The other bit of news from Iowa is the failure of the Thompson campaign to launch. For all the high expectations built up in the pre-campaign campaign of Thompson, Iowa voters have failed to respond. The trend has even taken a bit of a turn down in recent weeks. At only about 12% support, Thompson trails Huckabee and Giuliani.

And the picture only gets worse for Thompson in New Hampshire where his trajectory looks like a failed rocket launch, now at less than 5% support.

It is debatable whether Giuliani, as national leader in the polls (see below) can survive losses in Iowa and New Hampshire. It seems even more unlikely that Thompson, who is falling nationally as well, can survive two poor early finishes.

This morning's news is that Thompson will receive the endorsement of the National Right to Life Committee, a potentially important boost to his campaign. The organizational strength of Right to Life organizations could be a significant advantage, and might help Thompson secure the status of "choice of social conservatives". However a consensus candidate of social conservatives has yet to emerge, as demonstrated by the scattered endorsements we saw last week. If Thompson is to secure that standing it will come despite his standing in the polls, rather than because of it. Certainly the fear of other Republicans that Thompson would be the late arrival who swept all before him as not materialized.

And then there is John McCain, who has been all but written off by analysts, including me. Yesterday's news that McCain may actually borrow money to finance his campaign through the early caucuses is further evidence that the analysis is not wrong, at least in an organizational sense. McCain's campaign not only lost most of its staff, it has failed to raise money and is back to the days of the bus. Voters, however, haven't entirely gotten that message. McCain's long decline in the polls halted in the third quarter and has made a small gain nationally. A similar rebound may also have occurred in New Hampshire (but only in the more sensitive red estimator.) Still, at 15% there, McCain would be a distant third place, hardly a strong foundation to relaunch a campaign despite previous success in NH. And in Iowa, never his strong suit, McCain is at a dismal 7%, despite his line that he "drinks a cup of ethanol before breakfast every day".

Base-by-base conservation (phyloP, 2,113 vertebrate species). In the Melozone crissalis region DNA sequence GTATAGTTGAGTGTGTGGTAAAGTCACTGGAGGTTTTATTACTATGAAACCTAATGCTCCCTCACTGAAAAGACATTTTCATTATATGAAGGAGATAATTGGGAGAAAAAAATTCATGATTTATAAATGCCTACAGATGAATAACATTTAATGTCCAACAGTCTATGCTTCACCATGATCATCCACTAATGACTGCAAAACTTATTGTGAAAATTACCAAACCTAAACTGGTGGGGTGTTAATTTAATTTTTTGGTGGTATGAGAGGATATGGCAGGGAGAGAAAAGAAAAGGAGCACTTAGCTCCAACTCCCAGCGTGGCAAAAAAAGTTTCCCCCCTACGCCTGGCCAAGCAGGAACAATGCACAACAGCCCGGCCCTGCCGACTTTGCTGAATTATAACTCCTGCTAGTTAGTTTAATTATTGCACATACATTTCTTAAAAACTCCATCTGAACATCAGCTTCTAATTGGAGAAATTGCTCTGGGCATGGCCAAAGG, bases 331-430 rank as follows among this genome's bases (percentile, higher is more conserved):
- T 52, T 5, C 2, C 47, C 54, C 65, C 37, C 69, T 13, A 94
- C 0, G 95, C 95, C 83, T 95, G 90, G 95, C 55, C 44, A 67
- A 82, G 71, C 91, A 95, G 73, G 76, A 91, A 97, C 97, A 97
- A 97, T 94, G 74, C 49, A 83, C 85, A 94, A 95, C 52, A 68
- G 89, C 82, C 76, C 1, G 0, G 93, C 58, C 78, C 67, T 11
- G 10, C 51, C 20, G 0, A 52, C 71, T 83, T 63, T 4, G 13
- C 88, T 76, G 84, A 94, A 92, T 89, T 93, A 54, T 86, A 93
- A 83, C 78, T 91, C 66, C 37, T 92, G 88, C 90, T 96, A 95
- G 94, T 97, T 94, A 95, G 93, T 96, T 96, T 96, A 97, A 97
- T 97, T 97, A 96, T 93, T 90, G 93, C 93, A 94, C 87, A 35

The contrast between Giuliani as national poll leader, while Romney dominates in the first two states, and a possible late emergence of a relative unknown in Huckabee, sets the stage for a candidate to "emerge" from Iowa and New Hampshire. The Giuliani campaign still banks on a "firewall" in Florida and a great February 5th to maintain his campaign, and some chance that a convincing 2nd place in New Hampshire will keep him strongly in the game. For Thompson, South Carolina looks to be his best bet, though he is currently only tied with Giuliani for first place there, and is declining there as well. (A SC win for Giuliani would be huge, of course.) And Romney has had two good a two mediocre polls in SC recently, leaving it unclear if he is moving up there or not. McCain still needs a miracle. But Huckabee has moved in Iowa strongly and a little bit in New Hampshire. Elsewhere he will live or die based on those two states.

As a spectator sport, the Republican race this year has something for everyone, and is vastly entertaining. I can't wait to see what happens next.